4. Define your discounting strategy

Consider this: If your company is generating £1m in revenue and earning a net profit of £200k (20%), and you are consistently offering a 10% discount on your fees, eliminating the discount altogether could boost your profits by 50%. That’s pretty powerful.

Here are some effective ideas to kickstart your discounting strategy:

  1. Give to receive: If you’re giving something away, make sure to get something in return such as a video testimonial or early payment terms.
  2. Set formal approval for a second tier of pricing and consult with your team. Ensure that they believe in the value your business provides to clients.
  3. Standardise and make your pricing transparent, offer micro-discounts in steps, and benchmark your prices against competitors in line with your unique value proposition.
  4. Sell on value, not on price.

For more alternatives to discounting, read ‘Discounting strategies for consultancies

4. Get organised

So, we’ve established our targets, identified our clients, and determined where our new business will come from and through which channels. However, it’s not always easy to get the entire team on board or to have a clear understanding of who is involved and owning each stage.

The consultancy sales process

This is where the sales process comes in. Documenting the sales process is crucial to ensure everyone is on the same page, from qualification to contract. Each stage should be planned out with clear deadlines and designated team members, including meeting preparation, sales meetings, think tank sessions, proposal development, pitch meetings, follow-up, and contracting.

Documenting the sales process is crucial to ensure everyone is on the same page, from qualification to contract.

Documenting the sales process is crucial to ensure everyone is on the same page, from qualification to contract.

I explain each of these approaches, along with their respective pitfalls, in my article ‘How to structure your sales organisation

Whatever you do, clarity is key in assigning roles and responsibilities, even if only one or two people are handling multiple roles.

Sales ownership and capacity planning for consulting firms

Sales ownership and capacity planning is essential to ensure the right people are involved in selling and not too caught up in delivery. There are three ways to approach this:

  • you ‘eat what you kill’
  • you sell it and ‘throw it over the fence’ to the delivery team
  • you take an integrated approach with an Account Director who retains the relationship for the client without the responsibility for the delivery.

In short, clear roles and responsibilities, a well-documented sales process, and committing to client time are all key factors in achieving your targets and growing your business.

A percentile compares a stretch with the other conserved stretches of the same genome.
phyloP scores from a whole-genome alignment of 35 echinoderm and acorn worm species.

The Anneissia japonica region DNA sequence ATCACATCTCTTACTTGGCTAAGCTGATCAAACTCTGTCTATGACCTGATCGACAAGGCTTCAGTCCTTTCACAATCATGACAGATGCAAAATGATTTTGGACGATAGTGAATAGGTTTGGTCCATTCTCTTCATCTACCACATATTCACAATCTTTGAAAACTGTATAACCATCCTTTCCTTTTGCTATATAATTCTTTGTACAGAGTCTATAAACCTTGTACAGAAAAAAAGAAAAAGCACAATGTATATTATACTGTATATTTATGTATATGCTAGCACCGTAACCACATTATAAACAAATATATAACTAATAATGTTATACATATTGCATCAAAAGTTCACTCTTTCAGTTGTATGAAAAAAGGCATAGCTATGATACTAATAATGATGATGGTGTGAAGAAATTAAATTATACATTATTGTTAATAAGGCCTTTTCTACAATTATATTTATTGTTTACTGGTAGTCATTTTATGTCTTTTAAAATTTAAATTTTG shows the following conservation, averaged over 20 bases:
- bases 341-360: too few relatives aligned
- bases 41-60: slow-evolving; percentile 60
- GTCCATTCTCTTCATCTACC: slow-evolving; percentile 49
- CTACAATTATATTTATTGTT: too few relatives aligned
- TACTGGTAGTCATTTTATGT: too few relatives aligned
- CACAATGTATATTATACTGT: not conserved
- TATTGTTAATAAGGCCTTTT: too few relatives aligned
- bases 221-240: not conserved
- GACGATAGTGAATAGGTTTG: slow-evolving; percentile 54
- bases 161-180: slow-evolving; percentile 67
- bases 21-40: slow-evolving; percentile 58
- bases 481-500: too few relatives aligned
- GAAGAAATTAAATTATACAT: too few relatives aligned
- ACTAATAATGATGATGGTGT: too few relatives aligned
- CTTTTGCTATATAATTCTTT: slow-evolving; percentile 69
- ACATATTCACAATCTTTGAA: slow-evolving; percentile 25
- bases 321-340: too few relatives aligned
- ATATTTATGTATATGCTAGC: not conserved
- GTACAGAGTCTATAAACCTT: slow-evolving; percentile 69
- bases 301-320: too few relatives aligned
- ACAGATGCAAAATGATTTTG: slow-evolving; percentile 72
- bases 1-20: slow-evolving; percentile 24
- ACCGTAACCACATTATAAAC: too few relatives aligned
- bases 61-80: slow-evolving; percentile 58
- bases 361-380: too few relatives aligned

Creating a ‘perfect pie’ can help with clarity, determining how much time is spent on new business, management, delivery, and internal processes. Committing to client time is crucial for hitting targets and growing existing accounts.

This ‘perfect pie’ approach has been successful with all the 50+ clients that I have personally worked with in growing their businesses.

This ‘perfect pie’ approach has been successful with all the 50+ clients that I have personally worked with in growing their businesses.

5. Evaluate your sales performance

Now that you have set your strategy, identified your revenue sources, organised your team, and documented your sales process, it’s time to focus on improving performance. This is not a one-time task, but a continuous process. Shockingly, two out of every three consultancies lack an ongoing improvement plan that evaluates each stage of their sales process.

Boosting revenue is not rocket science. There are three ways to do it: Generate more Sales Qualified Leads (SQLs), increase conversion rates, and raise the value of client engagement over a relevant 12-month period.

So, what’s the plan? What strategies do you have in place to achieve these goals?

For SQLs, consider using outreach through your network, third parties, and portals. To improve conversion rates, actively listen in on client calls, create a feedback culture, role-play, and establish a ‘best answer’ manual to overcome obstacles. To increase client value, extend your proposition for longer-term engagement, and address your team’s reactive (rather than proactive) sales mindset. These are just a few suggestions.

I would encourage you to dedicate proper time to answering these five crucial actions and crafting the right sales strategy for your business.

Great! Where do I start?

If you’re just embarking on defining your sales strategy and feeling daunted that there is a lot to do (and, frankly, there is!) I suggest beginning by focusing on the numbers. Ask yourself where you currently stand, what you think is achievable, and where the revenue will come from. This will provide the foundation for your overall strategy.

Ready to start? Assess the effectiveness of your existing sales against the Consultancy Sales Excellence Framework

How long will this process take?

Well, that will depend on the size of your organisation, the number of people involved, and the available resources and bandwidth for both you and your team. While it is a continuous improvement process, a lot can be accomplished in just one day if you take the time out and book it into your schedules. Start the process, ask the right questions, and your plan will develop from there!

Can I get some help?

Yes! It’s what we do.

The Consultancy Growth Network is an exclusive global community designed for consulting business owners and their teams. We provide members with valuable insights, introductions, and practical advice to help them achieve success. At our heart is a panel of Growth Experts, all of whom have grown and sold at least one consultancy. The network also includes specialist providers in key areas such as sales, marketing, and people. With over 250 participants, members enjoy a variety of benefits, including access to online and in-person events, a supportive Slack community, and a dynamic library of learning videos, tools, and templates, all designed to help you grow your consulting business.

Article | Strategy and leadershipSales and marketing

Written by

Marc Jantzen


The Consultancy Growth Network

Follow me on LinkedIn for more insights specifically for consultancy leaders